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The Green Butt-pincher
By Luna Lark
“If that leprechaun come inside my house, I gonna punch him,” C. pouted, eyes reddened by the prospect of tears.
I dropped the construction paper fish in my hand. The other three children crowded around the table glued their gaze on me. Even the antsiest of them had put down her crayon just to stare at my guilty expression. I had upset a 6-year-old with a fairy tale.
“Oh, C., it's just a story,” I cooed. I hopped out of my chair to give him a swift hug, accompanied by a nervous laugh.
C. crossed his arms and turned around in his chair, facing a wall full of ABC and spelling posters. I thought I detected the faintest whimper. That broad, chubby back told me that I was not forgiven.
When I was growing up, folklore was commonplace, even the ugly tales. My parents encouraged me to learn about myths and monsters, always reminding me that, though untrue, these stories reflected the demons present in real life. So I had no qualms about warning the children I tutored to wear green on St. Patrick's Day. They had to be prepared, lest the leprechaun come and pinch them.
After my quick summary of this small, mischievous man, the children had peppered me with questions.
One of the girls leaned forward and squeezed the tiniest bit of flesh on my forearm. “Does he pinch like this?”
“What's he look like?” another one asked.
“Well, he's about this big,” I said, indicating about a foot tall with my hands. “And he's got red hair. He wears a green suit and a green top hat, sometimes a black tie.”
“What color's his skin?” the first girl inquired. She, of the four children, was the only light-skinned one.
The others nodded knowingly.
"What his ears look like?”
“Like elf ears.” Then I asked if they'd seen elf ears before. One of the girls went on a tangent about a Christmas movie before the other one interrupted her.
“Will he come inside my house?”
“Will he pinch me in my sleep?”
“Not if you wear green.”
The children started chattering over each other.
“I ain't got green!” said the other boy, not C.
“I already wore my green this week!” the girls gasped.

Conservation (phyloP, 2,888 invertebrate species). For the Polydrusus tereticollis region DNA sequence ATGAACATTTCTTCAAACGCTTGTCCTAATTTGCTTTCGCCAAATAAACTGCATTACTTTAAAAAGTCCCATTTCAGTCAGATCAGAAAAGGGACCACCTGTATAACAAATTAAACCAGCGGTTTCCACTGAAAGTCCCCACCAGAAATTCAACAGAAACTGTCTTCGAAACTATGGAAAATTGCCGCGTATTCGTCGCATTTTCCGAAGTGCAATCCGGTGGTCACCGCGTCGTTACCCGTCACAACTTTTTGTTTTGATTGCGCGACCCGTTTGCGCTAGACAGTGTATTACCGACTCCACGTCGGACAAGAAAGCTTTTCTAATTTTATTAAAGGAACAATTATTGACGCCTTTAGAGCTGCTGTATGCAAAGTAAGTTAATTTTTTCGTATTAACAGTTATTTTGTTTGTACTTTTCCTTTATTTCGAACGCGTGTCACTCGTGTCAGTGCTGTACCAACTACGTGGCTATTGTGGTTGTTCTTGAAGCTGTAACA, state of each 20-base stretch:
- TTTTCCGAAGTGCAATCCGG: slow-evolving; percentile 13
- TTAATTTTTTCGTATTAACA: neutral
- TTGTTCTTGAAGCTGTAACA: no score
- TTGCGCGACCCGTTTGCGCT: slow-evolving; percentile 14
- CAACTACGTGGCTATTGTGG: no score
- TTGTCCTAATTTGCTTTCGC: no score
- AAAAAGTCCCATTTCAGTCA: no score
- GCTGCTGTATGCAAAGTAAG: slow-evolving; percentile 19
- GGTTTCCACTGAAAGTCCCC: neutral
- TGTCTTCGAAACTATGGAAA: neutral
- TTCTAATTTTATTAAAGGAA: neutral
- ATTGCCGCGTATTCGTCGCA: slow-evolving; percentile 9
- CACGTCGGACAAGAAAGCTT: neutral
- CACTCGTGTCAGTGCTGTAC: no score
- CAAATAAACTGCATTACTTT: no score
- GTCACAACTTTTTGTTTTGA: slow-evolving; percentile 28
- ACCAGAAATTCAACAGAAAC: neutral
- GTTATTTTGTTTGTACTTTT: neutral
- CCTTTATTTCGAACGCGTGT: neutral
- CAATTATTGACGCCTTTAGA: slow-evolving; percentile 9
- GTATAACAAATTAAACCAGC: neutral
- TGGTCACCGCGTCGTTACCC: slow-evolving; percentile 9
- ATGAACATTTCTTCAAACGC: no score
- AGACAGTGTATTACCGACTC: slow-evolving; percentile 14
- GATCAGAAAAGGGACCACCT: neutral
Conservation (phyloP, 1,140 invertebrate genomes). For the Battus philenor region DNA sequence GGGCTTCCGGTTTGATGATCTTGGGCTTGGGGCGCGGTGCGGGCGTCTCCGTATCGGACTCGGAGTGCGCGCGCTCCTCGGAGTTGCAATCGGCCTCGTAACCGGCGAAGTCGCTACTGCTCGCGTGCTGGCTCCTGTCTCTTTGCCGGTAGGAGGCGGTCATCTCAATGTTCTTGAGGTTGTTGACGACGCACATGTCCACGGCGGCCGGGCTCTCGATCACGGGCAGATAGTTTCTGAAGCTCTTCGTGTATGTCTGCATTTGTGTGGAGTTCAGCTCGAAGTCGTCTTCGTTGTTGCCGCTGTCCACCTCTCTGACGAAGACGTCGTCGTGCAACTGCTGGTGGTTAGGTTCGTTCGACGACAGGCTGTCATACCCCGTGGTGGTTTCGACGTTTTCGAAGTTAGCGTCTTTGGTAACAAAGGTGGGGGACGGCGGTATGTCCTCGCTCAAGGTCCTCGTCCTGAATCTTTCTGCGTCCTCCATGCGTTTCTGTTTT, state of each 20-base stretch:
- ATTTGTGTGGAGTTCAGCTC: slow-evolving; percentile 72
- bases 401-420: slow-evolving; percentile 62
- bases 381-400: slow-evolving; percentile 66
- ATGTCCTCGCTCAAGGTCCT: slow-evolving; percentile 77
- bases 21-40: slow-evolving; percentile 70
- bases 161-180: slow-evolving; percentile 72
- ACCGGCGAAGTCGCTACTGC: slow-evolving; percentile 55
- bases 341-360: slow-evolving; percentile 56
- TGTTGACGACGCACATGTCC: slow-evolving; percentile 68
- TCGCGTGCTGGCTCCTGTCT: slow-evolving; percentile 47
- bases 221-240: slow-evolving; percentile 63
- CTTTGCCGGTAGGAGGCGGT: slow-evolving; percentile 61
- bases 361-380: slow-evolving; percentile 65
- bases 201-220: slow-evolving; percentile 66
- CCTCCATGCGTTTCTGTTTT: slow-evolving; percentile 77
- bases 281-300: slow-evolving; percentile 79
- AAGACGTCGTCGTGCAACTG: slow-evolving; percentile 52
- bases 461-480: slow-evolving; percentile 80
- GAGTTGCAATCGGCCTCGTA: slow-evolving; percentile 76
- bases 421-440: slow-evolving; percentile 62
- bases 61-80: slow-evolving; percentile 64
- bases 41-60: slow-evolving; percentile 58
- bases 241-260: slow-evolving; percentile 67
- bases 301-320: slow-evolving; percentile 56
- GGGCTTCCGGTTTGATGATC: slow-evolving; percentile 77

I smiled and suggested that their mothers be sure they have something green to wear this weekend. The children soon calmed down after that and I proceeded with my lesson.
It was not until a few minutes into the lesson that I noticed how distant C. seemed. Then I realized he was upset.
“What's the matter, C.?”
His lower-lip curled.
An instant later, I felt not only foolish but cruel. “Oh...was it the leprechaun?”
C. shrunk and shook his head 'yes.'
I spent the rest of the lesson apologizing, trying to both comfort and include C. But I did not convince him of the story's fiction. The leprechaun had terrified him. And because of that, part of me wanted to laugh hysterically. That time would come shortly thereafter.
I sent the children back to their main classroom so I could complete my paperwork. When I waltzed in not much later, I assumed that the current class activity would have distracted C. to the point where the leprechaun story no longer bothered him.
Again, I was mistaken.
A couple of children stood by C.'s desk, asking him what the problem was. The girls had already blabbed about the leprechaun story to their teacher. The children by C.'s desk wanted to know what exactly the story was and what made it so scary.
Restraining a grin, the teacher kept telling the children to leave C. alone. The story was none of their business. But as soon as the teacher and I made eye contact, we chuckled and then guffawed. This poor, pouting little boy! His innocence! What a child will believe! If only adult woes could be so--
“Why you crying?” one of the girls asked me as she studied me. The humor of the moment had completely possessed me. Giggles had led to near weeping as I put my arm around C. He, meanwhile, was still close to tears of a more sinister kind.
“Are you scared of the leprechaun, too?” the girl asked.
I rocked my body, as if nodding from head to toe.
“It's okay,” the girl stated with such sincerity and reassurance, “It's just a story.”
Another child stormed up to me and demanded that I tell him the story.
“If it scared C.,” the teacher began, “What makes you think it wouldn't scare you?”
The boy thought for a second and scurried away, soon causing mayhem in another corner of the classroom.
My laughter gradually died down as I rubbed C.'s back.
“Remember, it's just a story,” I muttered into his hot ear.
He buried his big head into his arms on his desk as I continued rubbing his back.